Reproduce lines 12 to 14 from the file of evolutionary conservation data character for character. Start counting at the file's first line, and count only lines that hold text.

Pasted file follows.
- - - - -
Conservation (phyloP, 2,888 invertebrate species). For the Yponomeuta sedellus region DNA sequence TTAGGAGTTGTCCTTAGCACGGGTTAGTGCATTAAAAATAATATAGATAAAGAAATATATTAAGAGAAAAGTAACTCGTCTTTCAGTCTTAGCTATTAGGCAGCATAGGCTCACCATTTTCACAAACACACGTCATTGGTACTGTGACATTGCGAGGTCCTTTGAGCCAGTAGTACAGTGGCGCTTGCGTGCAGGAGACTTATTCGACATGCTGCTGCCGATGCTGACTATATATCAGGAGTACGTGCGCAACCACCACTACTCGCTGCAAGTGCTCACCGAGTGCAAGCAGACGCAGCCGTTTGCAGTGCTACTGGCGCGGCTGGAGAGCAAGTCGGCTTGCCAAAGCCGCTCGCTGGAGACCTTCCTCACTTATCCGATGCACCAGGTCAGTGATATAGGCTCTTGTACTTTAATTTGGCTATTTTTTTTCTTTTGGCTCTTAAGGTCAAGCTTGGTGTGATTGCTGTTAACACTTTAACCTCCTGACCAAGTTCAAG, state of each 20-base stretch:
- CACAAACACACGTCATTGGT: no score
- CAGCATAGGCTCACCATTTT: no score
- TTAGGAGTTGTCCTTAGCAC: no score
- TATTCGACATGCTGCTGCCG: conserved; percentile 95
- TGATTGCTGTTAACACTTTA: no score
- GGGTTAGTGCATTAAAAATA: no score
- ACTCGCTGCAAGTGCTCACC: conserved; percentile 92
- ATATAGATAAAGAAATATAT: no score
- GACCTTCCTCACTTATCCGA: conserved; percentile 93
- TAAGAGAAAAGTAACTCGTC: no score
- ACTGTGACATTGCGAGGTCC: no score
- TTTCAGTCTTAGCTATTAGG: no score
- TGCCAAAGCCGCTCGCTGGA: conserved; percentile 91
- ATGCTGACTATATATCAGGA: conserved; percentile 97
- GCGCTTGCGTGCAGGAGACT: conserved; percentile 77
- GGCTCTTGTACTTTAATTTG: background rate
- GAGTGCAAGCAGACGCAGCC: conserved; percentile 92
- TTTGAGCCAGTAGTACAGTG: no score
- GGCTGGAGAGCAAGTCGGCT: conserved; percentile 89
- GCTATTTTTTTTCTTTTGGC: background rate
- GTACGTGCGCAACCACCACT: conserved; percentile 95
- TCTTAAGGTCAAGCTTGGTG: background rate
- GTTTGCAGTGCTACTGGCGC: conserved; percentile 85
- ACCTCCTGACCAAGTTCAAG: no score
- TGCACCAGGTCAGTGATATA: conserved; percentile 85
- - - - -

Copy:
- ACTGTGACATTGCGAGGTCC: no score
- TTTCAGTCTTAGCTATTAGG: no score
- TGCCAAAGCCGCTCGCTGGA: conserved; percentile 91